WASHINGTON -- The U.S. Food and Drug Administration has ordered GlaxoSmithKline, the maker of Avandia (rosiglitazone) to stop enrolling patients in its ongoing head-to-head trial comparing the drug with rival Actos (pioglitazone).
The decision comes after a 19-11 vote last week by the agency's expert advisory panel to keep the trial open. That vote came after the panel voted 20-12 to recommend the FDA allow Avandia to remain an option for patients with type 2 diabetes, despite an increased risk of heart problems associated with the drug. Most panelists want to see the controversial diabetes drug carry tougher warnings on its label.
The FDA required GlaxoSmithKline to conduct the TIDE trial following the agency's advisory committee in 2007 voting to keep Avandia on the market but beef up safety warnings. Practically since the beginning, the trial has been hampered by sluggish enrollment, possibly because of safety concerns.
In briefing documents released in advance of last week's advisory committee meeting, FDA reviewer Dr. David Graham called the trial "unethical and exploitative," as its main purpose is to look for safety issues with Avandia. He also said the informed consent form for the trial obscures the risks of Avandia while focusing too heavily on a more innocuous portion of the study -- a piece designed to detect vitamin D's affect on cancer.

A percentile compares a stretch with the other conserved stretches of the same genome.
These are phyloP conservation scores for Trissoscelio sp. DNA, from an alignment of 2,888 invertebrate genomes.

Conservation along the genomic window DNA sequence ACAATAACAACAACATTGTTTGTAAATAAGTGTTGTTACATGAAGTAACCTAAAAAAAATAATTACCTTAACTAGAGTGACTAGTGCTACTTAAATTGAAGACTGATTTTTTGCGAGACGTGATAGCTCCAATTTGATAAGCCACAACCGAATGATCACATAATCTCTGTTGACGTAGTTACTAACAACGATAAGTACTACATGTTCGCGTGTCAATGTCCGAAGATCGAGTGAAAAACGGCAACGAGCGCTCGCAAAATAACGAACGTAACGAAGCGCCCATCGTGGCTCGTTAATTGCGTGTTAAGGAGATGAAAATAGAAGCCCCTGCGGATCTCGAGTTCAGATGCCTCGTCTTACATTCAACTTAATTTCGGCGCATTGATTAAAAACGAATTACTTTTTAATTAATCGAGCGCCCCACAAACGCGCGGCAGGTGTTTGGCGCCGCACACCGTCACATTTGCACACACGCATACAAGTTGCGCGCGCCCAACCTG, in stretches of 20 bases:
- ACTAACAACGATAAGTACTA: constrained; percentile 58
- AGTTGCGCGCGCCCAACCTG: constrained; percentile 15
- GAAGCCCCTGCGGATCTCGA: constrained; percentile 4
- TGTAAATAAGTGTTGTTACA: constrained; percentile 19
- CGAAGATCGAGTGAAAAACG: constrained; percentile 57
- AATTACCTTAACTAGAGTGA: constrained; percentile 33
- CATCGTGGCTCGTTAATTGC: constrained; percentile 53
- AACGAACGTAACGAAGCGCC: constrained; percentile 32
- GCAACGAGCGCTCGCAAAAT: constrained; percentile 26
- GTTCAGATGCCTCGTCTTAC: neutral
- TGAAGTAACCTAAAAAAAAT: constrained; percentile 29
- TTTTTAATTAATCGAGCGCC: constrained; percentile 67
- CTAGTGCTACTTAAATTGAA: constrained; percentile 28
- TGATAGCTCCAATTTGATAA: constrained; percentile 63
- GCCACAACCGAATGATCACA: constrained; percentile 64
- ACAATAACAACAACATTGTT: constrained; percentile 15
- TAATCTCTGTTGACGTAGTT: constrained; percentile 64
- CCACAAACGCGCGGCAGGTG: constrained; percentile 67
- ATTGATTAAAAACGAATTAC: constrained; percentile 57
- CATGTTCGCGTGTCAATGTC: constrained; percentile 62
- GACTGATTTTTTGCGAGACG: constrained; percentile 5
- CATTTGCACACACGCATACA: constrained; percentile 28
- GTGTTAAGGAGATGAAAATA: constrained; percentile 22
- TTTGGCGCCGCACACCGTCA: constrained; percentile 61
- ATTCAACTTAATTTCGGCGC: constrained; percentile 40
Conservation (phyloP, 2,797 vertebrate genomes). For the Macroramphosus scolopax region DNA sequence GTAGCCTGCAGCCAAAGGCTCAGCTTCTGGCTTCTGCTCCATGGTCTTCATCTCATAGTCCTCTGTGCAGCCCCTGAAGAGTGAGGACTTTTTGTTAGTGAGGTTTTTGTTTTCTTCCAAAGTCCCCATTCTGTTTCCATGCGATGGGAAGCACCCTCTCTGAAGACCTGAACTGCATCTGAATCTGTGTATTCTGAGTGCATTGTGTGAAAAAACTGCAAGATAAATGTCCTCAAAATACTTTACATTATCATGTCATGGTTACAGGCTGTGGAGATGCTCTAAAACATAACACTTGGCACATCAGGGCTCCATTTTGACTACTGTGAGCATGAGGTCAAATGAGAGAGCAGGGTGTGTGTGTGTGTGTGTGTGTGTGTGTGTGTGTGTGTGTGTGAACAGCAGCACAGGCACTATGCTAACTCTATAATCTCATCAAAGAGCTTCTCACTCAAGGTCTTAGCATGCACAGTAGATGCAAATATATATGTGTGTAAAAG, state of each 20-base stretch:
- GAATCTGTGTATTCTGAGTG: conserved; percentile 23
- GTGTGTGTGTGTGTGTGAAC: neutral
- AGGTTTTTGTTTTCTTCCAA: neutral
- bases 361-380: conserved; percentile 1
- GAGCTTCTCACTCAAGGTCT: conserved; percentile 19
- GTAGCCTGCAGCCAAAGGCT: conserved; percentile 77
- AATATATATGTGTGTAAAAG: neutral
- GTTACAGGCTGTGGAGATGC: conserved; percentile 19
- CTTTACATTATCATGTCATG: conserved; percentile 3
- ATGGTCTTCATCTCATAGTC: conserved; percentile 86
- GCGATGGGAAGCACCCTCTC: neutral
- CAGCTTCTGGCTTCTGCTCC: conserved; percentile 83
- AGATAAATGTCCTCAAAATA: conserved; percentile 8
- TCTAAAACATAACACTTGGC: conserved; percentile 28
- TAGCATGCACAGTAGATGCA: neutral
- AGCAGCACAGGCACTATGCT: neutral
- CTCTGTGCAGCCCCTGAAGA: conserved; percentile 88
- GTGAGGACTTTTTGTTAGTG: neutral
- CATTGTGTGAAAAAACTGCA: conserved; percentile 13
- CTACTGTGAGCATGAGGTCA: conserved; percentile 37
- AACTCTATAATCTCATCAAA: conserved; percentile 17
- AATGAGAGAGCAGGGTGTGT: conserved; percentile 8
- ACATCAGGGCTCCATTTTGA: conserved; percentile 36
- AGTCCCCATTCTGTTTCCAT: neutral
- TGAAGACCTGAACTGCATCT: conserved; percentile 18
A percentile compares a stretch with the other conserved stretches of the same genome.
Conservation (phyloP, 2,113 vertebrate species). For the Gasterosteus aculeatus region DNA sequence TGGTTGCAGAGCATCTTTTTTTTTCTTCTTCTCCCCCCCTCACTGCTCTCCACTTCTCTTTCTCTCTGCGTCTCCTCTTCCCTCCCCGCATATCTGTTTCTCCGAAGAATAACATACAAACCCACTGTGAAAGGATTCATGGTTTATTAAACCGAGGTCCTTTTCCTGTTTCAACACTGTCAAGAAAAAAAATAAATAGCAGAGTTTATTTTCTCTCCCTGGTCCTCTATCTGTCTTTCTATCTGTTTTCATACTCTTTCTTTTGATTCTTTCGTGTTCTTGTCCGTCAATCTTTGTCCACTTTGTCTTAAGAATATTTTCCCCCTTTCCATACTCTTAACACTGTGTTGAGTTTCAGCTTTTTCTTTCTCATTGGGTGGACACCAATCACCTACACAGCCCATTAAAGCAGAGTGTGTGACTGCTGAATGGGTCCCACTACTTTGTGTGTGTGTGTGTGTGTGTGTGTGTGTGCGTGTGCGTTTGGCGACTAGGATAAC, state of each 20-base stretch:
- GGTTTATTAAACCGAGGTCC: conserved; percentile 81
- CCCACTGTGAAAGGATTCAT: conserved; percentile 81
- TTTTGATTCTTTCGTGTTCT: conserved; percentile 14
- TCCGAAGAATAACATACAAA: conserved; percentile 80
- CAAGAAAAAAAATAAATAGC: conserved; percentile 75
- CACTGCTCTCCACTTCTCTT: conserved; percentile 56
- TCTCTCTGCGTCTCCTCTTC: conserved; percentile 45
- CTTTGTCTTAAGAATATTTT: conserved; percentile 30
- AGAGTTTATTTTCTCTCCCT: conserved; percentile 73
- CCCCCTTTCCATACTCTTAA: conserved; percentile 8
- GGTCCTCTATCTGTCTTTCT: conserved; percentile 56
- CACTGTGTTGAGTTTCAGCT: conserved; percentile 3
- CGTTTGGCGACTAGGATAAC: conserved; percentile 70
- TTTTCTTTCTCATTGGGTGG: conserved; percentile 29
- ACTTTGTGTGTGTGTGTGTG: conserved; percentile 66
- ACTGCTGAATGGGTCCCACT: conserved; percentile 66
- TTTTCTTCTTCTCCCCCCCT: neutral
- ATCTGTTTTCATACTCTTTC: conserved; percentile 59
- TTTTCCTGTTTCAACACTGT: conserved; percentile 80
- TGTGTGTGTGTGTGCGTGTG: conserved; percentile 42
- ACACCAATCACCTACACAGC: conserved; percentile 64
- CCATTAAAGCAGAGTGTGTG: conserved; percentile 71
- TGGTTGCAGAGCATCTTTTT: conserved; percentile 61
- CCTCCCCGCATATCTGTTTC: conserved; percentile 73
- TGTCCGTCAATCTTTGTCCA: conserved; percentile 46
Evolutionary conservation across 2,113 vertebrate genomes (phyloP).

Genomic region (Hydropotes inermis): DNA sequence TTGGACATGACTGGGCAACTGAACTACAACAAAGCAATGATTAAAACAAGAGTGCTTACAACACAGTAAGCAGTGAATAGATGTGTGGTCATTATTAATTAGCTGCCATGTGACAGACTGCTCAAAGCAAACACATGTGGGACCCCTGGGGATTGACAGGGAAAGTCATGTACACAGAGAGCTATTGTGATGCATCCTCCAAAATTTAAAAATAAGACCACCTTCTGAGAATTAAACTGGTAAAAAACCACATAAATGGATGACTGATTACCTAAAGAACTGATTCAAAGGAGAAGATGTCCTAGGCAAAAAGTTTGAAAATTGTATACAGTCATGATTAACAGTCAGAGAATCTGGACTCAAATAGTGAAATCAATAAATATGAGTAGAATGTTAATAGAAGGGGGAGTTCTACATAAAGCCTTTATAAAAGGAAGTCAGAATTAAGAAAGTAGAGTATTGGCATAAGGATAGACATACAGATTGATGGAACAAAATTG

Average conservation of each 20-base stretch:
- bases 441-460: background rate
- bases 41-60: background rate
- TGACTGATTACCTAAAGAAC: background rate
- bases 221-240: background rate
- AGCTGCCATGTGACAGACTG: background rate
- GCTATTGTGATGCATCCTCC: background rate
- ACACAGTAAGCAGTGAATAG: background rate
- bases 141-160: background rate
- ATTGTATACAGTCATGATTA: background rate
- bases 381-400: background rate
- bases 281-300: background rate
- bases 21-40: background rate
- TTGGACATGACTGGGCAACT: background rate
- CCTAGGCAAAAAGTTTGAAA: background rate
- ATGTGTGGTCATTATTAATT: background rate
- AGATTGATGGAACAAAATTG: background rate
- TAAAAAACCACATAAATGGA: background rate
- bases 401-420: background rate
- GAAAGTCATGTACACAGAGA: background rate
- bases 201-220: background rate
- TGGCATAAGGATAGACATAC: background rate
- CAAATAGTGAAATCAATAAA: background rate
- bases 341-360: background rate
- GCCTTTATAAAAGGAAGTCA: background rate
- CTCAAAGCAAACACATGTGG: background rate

Graham argued that the trial should be shut down.
"Is it ethical to enroll patients in a clinical trial where the goal is to prove harm?" he asked during last week's joint meeting of the Endocrinology and Metabolic Drugs Advisory Committee and the Drug Safety and Risk Management Advisory Committee.
Doctors, Lawmakers Question Ethics of TIDE Trial
"Going into a trial as a human, you expect to get something good out of it," Graham said. "It's a bad deal trial. The best they can hope for is to not get a drug that causes a problem."
Congressional leaders also have voiced concerns over the TIDE trial. Sen. Max Baucus (D-Mont.) and Sen. Charles Grassley (R-Iowa) -- the chairman and ranking Republican of the Senate Finance Committee -- released a report in February that urged FDA to pull Avandia from the market. Graham, along with another FDA reviewer, contributed heavily to the Finance Committee report.
In addition to the report, Baucus and Grassley wrote a letter to FDA Commissioner Margaret Hamburg questioning the TIDE trial.
"After reading these documents, we would like to know what steps the FDA has taken to protect patients in the TIDE trial, and why this trial is allowed to continue," Baucus and Grassley wrote.
Despite concerns over the trial, the joint advisory committee voted last week keep the trial open, arguing that if Avandia stays on the market, then a head-to-head trial is necessary in order to keep an eye on potential signals that the drug may be unsafe. Several members favored retooling the trial's consent form.
The committee did not vote on whether to halt enrollment.